OPED: What's happening with the GOP?
How near is the end of the Republican Party as we know it? That is, and probably will be, the inescapable political question of the day — at least until next year's midterm elections, when voters will decide whether to cast their lot with GOP candidates loyal to Trumpism, traditional conservatives, or neither, turning Congress back over to the Democrats.
One thing seems certain. Despite President Donald Trump's recent reassurances that there is no division in the party that elected him to the White House, there is, and all his blustery denials to the contrary are as disingenuous as most everything that comes out of his mouth. His kiss-and-make-up with Senate Majority Leader Mitch McConnell after harsh words that included questions over the Kentucky lawmaker's own fitness to carry out his (Trump's) over-the-top agenda is clearly a case in point.
At the same time the hotelier-in-chief was professing his admiration for McConnell and denying there had been anything but the warmest feelings between them, Steven Bannon, once Trump's alt-right chief strategist in the White House on all things pertinent to governance, was pledging to push McConnell out of his leadership spot.
Actually, one must wonder at times who really is the president of the United States —Trump or Bannon. Obviously, the pair decided the former Wall Streeter and leading architect in plans to turn back the clock to at least the 19th century on the issues of war, pestilence and famine could do their cause more good outside 1600 Pennsylvania avenue in his old position at Breitbart News, where he would not be restrained by the strictures of the Oval Office. Here he could remold Republicanism by openly working to off the collective heads of the party's establishment.
There is some credibility to charges by disaffected moderate conservatives that Trump is a mere shill in all this — that those reactionary forces in the party who want a mainly white-bread America with immigration and taxes at a minimum and scaled-back health care, not to mention the abolition of a variety of progressive measures that retard action against global warming and other 21st century advances, looked around until they found someone tailored to their agenda who also wanted to be president.
Here was a real estate manipulator and TV personality billionaire with no real party attachment whose narcissistic desires were in urgent need of satisfying.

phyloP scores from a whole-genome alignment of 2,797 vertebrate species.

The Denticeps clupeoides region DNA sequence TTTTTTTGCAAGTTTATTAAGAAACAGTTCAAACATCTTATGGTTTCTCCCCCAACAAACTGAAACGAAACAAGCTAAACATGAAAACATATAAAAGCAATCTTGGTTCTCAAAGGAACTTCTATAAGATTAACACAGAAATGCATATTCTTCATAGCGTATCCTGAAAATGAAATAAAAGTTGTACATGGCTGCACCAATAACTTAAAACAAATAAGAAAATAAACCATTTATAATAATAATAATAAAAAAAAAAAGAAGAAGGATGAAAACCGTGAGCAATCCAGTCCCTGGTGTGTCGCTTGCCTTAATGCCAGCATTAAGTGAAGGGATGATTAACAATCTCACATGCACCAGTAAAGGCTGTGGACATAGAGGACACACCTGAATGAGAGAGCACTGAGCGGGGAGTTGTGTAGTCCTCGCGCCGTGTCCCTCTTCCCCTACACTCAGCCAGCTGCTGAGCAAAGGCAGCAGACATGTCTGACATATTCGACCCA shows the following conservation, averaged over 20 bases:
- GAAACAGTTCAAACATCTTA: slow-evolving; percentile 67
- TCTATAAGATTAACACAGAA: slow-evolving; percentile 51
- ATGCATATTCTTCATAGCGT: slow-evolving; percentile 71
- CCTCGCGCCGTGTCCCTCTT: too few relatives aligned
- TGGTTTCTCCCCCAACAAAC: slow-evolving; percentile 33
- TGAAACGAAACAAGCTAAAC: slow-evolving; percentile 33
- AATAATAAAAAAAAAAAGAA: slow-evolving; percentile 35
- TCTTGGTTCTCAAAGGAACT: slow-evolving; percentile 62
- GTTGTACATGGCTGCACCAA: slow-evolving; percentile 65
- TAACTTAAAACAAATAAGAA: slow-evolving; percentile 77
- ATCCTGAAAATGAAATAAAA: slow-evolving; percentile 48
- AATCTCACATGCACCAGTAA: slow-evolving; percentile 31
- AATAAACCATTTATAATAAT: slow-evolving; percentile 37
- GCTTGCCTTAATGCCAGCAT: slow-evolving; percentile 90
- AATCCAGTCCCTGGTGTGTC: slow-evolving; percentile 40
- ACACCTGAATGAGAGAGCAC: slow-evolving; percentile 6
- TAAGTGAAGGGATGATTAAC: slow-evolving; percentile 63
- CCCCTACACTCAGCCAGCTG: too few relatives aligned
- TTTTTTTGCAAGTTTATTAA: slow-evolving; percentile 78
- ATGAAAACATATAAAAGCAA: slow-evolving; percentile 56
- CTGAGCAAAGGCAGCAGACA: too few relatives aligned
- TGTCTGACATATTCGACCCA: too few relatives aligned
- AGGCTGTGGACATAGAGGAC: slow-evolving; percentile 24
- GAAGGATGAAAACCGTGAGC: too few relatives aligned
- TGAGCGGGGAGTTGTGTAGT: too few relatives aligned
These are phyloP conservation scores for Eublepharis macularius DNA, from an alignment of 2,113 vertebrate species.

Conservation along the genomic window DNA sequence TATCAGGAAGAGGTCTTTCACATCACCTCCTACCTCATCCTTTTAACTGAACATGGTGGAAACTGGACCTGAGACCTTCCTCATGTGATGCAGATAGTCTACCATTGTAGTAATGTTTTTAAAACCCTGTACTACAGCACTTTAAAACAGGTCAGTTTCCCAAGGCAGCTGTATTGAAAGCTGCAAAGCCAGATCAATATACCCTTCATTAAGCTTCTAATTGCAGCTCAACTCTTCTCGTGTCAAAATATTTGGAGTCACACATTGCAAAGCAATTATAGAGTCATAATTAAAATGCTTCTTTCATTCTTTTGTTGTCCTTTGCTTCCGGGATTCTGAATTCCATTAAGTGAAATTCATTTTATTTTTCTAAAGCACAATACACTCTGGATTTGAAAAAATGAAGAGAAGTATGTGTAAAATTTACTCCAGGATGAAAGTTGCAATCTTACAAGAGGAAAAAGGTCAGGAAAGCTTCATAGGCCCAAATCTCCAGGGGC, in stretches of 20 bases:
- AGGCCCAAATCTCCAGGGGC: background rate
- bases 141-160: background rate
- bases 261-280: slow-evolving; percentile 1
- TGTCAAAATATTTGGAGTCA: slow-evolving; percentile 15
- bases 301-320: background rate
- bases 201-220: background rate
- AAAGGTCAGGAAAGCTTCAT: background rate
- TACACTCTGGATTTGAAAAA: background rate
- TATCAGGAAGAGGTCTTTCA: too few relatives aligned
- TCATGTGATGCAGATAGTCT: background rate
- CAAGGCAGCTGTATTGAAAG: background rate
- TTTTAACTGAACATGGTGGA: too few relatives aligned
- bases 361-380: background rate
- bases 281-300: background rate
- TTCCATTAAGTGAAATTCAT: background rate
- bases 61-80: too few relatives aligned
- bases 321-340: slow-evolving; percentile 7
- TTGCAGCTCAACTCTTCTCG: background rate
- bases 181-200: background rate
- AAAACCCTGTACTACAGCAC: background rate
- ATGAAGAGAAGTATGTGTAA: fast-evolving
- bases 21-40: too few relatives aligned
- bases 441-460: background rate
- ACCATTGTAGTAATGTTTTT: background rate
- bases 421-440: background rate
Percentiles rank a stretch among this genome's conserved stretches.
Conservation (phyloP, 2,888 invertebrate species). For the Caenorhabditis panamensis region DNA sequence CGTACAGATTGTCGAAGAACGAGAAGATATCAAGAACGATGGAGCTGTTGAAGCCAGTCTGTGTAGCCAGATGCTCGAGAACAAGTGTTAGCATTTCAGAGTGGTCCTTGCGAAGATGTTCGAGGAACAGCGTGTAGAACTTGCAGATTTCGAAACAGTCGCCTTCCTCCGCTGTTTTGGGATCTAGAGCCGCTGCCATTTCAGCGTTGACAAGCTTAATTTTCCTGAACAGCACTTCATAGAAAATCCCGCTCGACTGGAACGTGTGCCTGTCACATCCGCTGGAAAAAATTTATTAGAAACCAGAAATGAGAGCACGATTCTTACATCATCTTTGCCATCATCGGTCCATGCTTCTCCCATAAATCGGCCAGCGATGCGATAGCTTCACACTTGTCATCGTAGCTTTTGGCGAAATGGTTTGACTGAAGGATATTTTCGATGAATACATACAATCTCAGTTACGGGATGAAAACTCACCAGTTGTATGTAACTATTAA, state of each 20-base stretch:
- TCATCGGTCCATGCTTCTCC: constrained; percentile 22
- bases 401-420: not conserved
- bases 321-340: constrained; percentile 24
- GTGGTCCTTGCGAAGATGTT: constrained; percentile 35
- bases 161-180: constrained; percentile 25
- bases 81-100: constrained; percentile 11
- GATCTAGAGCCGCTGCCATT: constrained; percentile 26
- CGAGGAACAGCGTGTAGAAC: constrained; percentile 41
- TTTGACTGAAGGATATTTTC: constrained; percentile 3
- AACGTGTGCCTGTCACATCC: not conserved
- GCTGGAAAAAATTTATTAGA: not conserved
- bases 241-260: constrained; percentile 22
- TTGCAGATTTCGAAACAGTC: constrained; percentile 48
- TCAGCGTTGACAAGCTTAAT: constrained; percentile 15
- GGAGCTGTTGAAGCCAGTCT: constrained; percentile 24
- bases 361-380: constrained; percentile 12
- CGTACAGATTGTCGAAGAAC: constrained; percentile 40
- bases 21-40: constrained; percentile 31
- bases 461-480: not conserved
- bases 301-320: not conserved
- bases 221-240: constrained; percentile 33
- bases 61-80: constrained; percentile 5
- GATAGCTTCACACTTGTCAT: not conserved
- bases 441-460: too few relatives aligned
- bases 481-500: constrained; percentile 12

With any luck he could drive a wedge down the middle of the moderate hold on the GOP, building on the tea party success. Those around Trump at the beginning understood there was an unhappiness among a larger number of lower middleclass Americans who felt economically put down by 11 million undocumented workers, and a variety of policies that they felt cheated them of their share of the American dream. Never mind that the man they chose was completely unsuited in every aspect to hold down the job. He said the right things, and the more belligerent and ridiculous his promises, the more they loved him.
The manipulators understood something else. They realized that the GOP leaders and the moderates generally were so desperate to recapture the White House after eight years they probably would back Charlie McCarthy if Edgar Bergen would put their words in his mouth. So instead of stopping this preposterous charade when they could have, they stepped aside and let it happen... to their own regret.
This has led a number of Republicans, including George W. Bush, who broke the silence he has maintained since leaving office, to warn of a divisiveness in the nation engendered by Trump's distempered rhetoric and precipitous actions. Two key senators, Bob Corker of Tennessee, one of his first supporters, and Jeff Flake of Arizona, said they had enough of Trump and said they would not seek re-election with both pulling no punches, denouncing him as a threat to responsible government. Trump countered they really planned to quit because they couldn't be re-elected.
So far, however, most of the Republicans in both houses have kept their eyes on their shoes, clearly waiting to see the public's reaction to all this. Will they stay that way? It's too early to tell, but Democrats don't need many votes to continue to disrupt Trump's (and Bannon's) agenda. Meanwhile, Bannon is promising to put up candidates everywhere, and pro-establishment followers have set up a political action committee in response. No war? Baloney!
— Dan Thomasson is an op-ed columnist for Tribune News Service and a former vice president of Scripps Howard Newspapers.